Science and Research

Katmai National Park presents a unique opportunity for researchers. With a wilderness over twice the size of Yellowstone comprised of complex and abundant ecosystems, Katmai offers a wealth of ecological data for everything from the habits of brown bears to the adaptations of tundra plants. With a kaleidoscope of dramatic formations and volcanic marvels, it is a geologist’s paradise. With over 9,000 years of human history and some of the densest archeological units in the park service, Katmai is a bounty for cultural research. Katmai offers a library of knowledge for understanding the world around us, if we only have the tools to translate it.

Click the links below to learn more about the research taking place in Katmai, as well as the diverse group of agencies and partners collaborating in park science.

A scientists moves a fur sample with tweezers, with equipment on the bench.
Natural Resources

Learn more about some of the research conducted by park biologists.

Three researchers examine a soil sample taken out of an excavated test pit.

Learn about some of the research of Katmai's cultural resources team.

Bears walking on intertidal zone.
Changing Tides

This collaborative research project is studying the the links between intertidal invertebrates, coastal brown bears, and people.

A scientist looks through a scope with the ocean in the background
Southwest Alaska Network

The SWAN program is one of 32 National Park Service inventory and monitoring networks across the country.

A clam shell on a beach, with mountains in the background
Ocean Alaska Science and Learning Center

The OASLC is dedicated to understanding and preserving the marine ecosystems of Alaska's National Parks through research and education.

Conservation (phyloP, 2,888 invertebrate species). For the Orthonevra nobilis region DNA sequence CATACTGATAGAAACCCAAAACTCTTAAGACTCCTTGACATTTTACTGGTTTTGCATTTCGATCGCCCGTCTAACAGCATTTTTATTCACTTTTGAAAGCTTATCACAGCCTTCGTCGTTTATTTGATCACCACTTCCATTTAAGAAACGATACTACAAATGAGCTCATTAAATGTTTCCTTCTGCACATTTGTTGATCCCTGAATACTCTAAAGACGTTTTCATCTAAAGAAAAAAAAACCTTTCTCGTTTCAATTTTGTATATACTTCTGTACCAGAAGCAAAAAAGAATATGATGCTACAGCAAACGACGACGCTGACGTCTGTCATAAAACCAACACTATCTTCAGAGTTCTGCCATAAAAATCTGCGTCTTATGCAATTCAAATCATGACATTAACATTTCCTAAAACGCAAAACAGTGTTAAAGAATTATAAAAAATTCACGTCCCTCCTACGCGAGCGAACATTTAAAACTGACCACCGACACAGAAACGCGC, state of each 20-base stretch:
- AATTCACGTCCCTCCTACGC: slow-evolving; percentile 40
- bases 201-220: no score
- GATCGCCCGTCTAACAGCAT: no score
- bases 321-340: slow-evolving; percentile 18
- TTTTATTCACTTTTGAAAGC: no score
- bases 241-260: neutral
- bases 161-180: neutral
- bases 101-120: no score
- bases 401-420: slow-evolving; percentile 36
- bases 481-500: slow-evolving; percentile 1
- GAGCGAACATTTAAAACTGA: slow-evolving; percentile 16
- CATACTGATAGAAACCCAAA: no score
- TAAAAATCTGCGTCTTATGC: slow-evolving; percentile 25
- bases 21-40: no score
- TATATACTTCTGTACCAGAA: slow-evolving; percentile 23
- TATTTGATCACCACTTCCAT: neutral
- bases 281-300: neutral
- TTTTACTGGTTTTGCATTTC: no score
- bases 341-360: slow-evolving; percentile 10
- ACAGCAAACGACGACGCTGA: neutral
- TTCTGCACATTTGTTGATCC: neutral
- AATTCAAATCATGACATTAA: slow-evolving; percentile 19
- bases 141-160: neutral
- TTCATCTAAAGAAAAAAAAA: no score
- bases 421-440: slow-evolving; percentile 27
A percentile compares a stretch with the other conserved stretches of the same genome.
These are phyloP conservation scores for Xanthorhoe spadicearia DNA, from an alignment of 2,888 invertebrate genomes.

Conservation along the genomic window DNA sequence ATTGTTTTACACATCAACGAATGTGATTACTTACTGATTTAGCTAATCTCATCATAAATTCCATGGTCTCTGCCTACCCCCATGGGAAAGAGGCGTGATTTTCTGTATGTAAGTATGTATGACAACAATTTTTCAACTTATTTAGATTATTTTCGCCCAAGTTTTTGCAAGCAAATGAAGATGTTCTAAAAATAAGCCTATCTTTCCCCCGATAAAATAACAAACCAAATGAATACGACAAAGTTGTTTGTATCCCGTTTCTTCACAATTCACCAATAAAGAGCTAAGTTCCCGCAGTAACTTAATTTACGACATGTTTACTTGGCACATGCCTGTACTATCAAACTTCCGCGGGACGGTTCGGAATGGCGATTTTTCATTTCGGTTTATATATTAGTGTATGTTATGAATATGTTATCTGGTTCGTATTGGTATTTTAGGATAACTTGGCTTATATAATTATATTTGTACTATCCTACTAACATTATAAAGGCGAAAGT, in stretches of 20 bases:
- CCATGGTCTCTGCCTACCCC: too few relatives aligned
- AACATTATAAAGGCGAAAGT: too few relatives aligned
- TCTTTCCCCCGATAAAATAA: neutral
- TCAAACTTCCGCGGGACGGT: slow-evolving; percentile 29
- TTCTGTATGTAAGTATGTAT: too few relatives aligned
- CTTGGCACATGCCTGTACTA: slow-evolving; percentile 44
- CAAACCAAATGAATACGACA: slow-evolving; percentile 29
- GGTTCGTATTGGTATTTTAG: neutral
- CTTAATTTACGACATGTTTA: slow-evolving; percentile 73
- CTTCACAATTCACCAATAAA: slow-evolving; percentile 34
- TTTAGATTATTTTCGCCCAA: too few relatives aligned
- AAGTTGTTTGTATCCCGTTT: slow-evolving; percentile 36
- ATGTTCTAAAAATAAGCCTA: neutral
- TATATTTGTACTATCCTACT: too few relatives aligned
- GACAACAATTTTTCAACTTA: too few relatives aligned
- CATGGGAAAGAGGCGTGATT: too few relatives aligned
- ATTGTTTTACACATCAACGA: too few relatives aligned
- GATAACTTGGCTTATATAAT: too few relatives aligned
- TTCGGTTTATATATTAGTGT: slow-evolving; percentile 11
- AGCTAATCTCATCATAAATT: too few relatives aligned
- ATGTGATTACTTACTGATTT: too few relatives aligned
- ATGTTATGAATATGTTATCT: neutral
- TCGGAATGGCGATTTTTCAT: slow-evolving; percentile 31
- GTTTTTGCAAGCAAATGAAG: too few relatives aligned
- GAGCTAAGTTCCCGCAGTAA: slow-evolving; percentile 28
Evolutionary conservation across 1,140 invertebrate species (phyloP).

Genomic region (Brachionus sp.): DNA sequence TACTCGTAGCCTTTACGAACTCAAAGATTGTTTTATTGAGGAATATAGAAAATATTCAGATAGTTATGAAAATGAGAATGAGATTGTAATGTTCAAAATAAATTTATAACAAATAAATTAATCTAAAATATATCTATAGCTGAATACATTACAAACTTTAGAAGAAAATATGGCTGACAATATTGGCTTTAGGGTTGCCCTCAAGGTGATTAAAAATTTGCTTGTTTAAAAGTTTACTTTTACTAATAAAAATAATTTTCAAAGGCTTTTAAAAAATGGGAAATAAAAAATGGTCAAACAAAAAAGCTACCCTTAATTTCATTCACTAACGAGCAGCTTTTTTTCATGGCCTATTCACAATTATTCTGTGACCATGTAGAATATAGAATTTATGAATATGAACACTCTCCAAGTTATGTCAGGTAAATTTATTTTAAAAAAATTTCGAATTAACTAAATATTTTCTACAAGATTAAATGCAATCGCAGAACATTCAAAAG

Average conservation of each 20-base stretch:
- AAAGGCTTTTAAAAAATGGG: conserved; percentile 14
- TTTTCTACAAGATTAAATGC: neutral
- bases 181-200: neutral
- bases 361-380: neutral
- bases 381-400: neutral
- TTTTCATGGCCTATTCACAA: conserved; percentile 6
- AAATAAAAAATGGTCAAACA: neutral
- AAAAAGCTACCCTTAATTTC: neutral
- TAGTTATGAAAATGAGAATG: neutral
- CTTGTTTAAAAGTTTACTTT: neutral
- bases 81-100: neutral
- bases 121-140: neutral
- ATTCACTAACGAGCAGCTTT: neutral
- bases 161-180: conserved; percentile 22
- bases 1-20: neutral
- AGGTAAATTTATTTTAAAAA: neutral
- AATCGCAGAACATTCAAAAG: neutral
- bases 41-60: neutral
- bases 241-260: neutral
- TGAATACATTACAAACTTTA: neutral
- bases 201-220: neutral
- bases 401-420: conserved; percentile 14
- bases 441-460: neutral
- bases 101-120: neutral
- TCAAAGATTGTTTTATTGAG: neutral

Equipment collects sound in a green field, with mountains in the background.

Katmai's acoustic environment is recorded and studied by the Natural Sounds and Night Skies Division. Learn more about this research here.

The Northern Lights above a lake.
Alaska Park Science

Alaska Park Science is a semi-annual journal that shares what we are learning in Alaska's national parks.

A school of red salmon swim in a shallow stream
Science Articles

Browse articles related to Katmai from Alaska Park Science.

A scientist takes notes in the field
Research Permits

Find instructions on applying for a research permit.

A sea lion on a rock along the shore
Alaska Sealife Center

The ASC generates and shares scientific knowledge to promote understanding and stewardship of Alaska’s marine ecosystems (partner site).

A steaming volcano covered in snow
Alaska Volcano Observatory

The AVO monitors and studies Alaska's active volcanoes, including over ten active volcanoes in Katmai (partner site).


Research in Katmai National Park and Preserve

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    Last updated: June 24, 2020

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